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Using Design, Build And Test Projects For Improving The Design Of Fluid Thermal Systems And Hvac Design

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2005 Annual Conference


Portland, Oregon

Publication Date

June 12, 2005

Start Date

June 12, 2005

End Date

June 15, 2005



Conference Session

NSF Grantees Poster Session

Page Count


Page Numbers

10.1406.1 - 10.1406.17



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Paper Authors

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Yong Tao

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W Bao

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R Moreno

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Marc Zampino

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Yiding Cao

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NOTE: The first page of text has been automatically extracted and included below in lieu of an abstract

Session 1526

Using Design, Build and Test Projects for Improving the Design of Fluid-Thermal Systems and HVAC Design

Y.-X. Tao, M. Zampino, Y. Cao, W. Bao, R. Moreno, G. Calderon, M. Rivera, M. Vargas, and D. Chavez

Florida International University Department of Mechanical and Materials Engineering Miami, Florida 33199

Abstract The goals of the newly-awarded project by NSF are to adapt and implement proven concepts from previous NSF projects in order to integrate hands-on experiments in traditional thermal science lecture courses and to reorient traditional teaching laboratory courses with design, build, and test (DBT) activities. In particular, the following principles and methods are adapted: a hands-on experience integrated to abstract concepts discussed in lectures, a clear linkage to industrial applications, and Design Build and Test (DBT) projects. Specifically, two DBT course modules are developed: the heat exchanger and scaled building air-conditioning system. The project reforms the current thermal science stem curriculum with changes to three required lecture courses in such a way that the contents of the stand-alone ME lab course is integrated with the lectures through the execution of DBT activities. This adaptation enhances students’ learning of thermal science subjects by providing students an enhanced, open-ended design problem experience in the mid-stage of the curriculum rather than near the end when the senior design project is required. It supports improved comprehension of the thermal-fluid contents through practical application and immediate, relevant implementation, rather than a fragmented learning process. DBT activities enhance students’ critical thinking skills with the decision-making and close-loop accomplishment experience. Through a planed evaluation process, the project leads to three outcomes to demonstrate that the DBT approach better equips students with an ability to apply mathematics, science, and engineering to thermal-fluid systems design, that the students can have a platform to practice teamwork, professional and ethical responsibility, and that the reformed curriculum contributes to an increase in student’s interests in thermal/fluid subjects, better retention rate, and more attraction to prospective students. Finally, the developed process ensures a favorable cooperative learning environment with a strong sense of accomplishment for the underrepresented student population. This presentation focuses on the progress of the project in the following areas: (1) Planned activities, (2) student design team’s efforts, and (3) pre-project evaluation serving as a benchmark for project implementation evaluation.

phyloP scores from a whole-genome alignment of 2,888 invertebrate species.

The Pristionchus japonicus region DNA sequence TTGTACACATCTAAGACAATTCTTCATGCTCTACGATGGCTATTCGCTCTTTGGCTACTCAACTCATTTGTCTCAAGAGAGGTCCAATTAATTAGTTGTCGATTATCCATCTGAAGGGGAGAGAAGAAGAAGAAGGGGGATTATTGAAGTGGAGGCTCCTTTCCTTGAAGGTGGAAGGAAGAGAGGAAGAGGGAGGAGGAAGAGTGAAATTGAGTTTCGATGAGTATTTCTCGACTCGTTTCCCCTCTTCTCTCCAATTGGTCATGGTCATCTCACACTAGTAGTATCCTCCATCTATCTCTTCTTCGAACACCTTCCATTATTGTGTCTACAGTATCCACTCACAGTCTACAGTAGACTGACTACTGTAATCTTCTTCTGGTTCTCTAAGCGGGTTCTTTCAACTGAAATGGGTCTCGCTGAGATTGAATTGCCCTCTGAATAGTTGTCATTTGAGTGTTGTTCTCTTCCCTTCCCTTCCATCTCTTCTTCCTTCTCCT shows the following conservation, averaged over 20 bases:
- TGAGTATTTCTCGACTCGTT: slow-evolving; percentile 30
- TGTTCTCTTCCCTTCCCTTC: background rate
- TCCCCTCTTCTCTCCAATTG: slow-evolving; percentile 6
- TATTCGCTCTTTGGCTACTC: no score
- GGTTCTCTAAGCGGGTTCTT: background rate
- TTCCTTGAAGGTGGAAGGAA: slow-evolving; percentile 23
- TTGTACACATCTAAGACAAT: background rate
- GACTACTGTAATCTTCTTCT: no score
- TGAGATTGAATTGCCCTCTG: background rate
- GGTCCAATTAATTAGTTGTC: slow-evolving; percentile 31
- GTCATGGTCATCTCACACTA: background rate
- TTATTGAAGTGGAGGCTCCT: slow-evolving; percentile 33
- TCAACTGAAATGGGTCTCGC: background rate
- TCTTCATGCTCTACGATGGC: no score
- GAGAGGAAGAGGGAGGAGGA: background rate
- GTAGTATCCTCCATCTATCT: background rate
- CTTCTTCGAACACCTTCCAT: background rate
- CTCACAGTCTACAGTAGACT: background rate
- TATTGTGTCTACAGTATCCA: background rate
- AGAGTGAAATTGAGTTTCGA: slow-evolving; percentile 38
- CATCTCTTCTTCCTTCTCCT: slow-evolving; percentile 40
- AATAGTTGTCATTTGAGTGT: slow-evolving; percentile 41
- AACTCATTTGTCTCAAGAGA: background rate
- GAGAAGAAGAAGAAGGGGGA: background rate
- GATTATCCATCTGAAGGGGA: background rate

“Proceedings of the 2005 American Society for Engineering Education Annual Conference & Exposition Copyright 2005, American Society for Engineering Education”

Tao, Y., & Bao, W., & Moreno, R., & Zampino, M., & Cao, Y. (2005, June), Using Design, Build And Test Projects For Improving The Design Of Fluid Thermal Systems And Hvac Design Paper presented at 2005 Annual Conference, Portland, Oregon. 10.18260/1-2--15016

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